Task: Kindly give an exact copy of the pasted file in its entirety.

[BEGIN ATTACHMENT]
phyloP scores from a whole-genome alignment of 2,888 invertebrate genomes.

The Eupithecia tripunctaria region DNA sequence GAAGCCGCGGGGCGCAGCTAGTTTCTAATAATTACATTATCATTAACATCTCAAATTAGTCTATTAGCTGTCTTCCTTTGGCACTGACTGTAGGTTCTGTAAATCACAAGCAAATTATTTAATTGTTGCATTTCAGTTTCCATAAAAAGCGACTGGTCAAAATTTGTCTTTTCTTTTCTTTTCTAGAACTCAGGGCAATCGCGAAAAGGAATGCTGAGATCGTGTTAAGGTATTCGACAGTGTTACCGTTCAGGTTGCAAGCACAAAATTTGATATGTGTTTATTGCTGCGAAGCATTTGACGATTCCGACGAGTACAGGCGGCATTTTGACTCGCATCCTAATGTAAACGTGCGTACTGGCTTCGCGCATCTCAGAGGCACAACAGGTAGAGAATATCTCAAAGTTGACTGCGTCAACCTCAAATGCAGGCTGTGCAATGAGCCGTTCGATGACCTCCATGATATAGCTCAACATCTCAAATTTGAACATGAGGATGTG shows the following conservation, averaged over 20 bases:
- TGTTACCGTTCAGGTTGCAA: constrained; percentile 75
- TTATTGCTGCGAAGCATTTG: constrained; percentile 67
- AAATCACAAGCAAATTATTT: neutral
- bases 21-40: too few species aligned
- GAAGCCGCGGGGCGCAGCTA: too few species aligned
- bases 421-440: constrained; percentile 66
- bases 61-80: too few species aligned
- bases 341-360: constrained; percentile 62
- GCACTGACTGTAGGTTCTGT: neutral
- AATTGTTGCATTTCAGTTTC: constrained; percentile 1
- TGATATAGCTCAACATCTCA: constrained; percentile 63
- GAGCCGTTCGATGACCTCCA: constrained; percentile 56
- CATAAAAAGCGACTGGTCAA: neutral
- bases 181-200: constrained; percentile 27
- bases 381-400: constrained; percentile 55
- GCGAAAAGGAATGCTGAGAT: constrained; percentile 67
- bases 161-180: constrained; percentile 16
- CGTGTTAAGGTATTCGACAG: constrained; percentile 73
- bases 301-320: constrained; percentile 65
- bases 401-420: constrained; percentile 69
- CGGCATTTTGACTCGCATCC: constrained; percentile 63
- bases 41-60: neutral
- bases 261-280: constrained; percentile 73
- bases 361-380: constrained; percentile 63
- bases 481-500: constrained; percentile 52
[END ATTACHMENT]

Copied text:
phyloP scores from a whole-genome alignment of 2,888 invertebrate genomes.

The Eupithecia tripunctaria region DNA sequence GAAGCCGCGGGGCGCAGCTAGTTTCTAATAATTACATTATCATTAACATCTCAAATTAGTCTATTAGCTGTCTTCCTTTGGCACTGACTGTAGGTTCTGTAAATCACAAGCAAATTATTTAATTGTTGCATTTCAGTTTCCATAAAAAGCGACTGGTCAAAATTTGTCTTTTCTTTTCTTTTCTAGAACTCAGGGCAATCGCGAAAAGGAATGCTGAGATCGTGTTAAGGTATTCGACAGTGTTACCGTTCAGGTTGCAAGCACAAAATTTGATATGTGTTTATTGCTGCGAAGCATTTGACGATTCCGACGAGTACAGGCGGCATTTTGACTCGCATCCTAATGTAAACGTGCGTACTGGCTTCGCGCATCTCAGAGGCACAACAGGTAGAGAATATCTCAAAGTTGACTGCGTCAACCTCAAATGCAGGCTGTGCAATGAGCCGTTCGATGACCTCCATGATATAGCTCAACATCTCAAATTTGAACATGAGGATGTG shows the following conservation, averaged over 20 bases:
- TGTTACCGTTCAGGTTGCAA: constrained; percentile 75
- TTATTGCTGCGAAGCATTTG: constrained; percentile 67
- AAATCACAAGCAAATTATTT: neutral
- bases 21-40: too few species aligned
- GAAGCCGCGGGGCGCAGCTA: too few species aligned
- bases 421-440: constrained; percentile 66
- bases 61-80: too few species aligned
- bases 341-360: constrained; percentile 62
- GCACTGACTGTAGGTTCTGT: neutral
- AATTGTTGCATTTCAGTTTC: constrained; percentile 1
- TGATATAGCTCAACATCTCA: constrained; percentile 63
- GAGCCGTTCGATGACCTCCA: constrained; percentile 56
- CATAAAAAGCGACTGGTCAA: neutral
- bases 181-200: constrained; percentile 27
- bases 381-400: constrained; percentile 55
- GCGAAAAGGAATGCTGAGAT: constrained; percentile 67
- bases 161-180: constrained; percentile 16
- CGTGTTAAGGTATTCGACAG: constrained; percentile 73
- bases 301-320: constrained; percentile 65
- bases 401-420: constrained; percentile 69
- CGGCATTTTGACTCGCATCC: constrained; percentile 63
- bases 41-60: neutral
- bases 261-280: constrained; percentile 73
- bases 361-380: constrained; percentile 63
- bases 481-500: constrained; percentile 52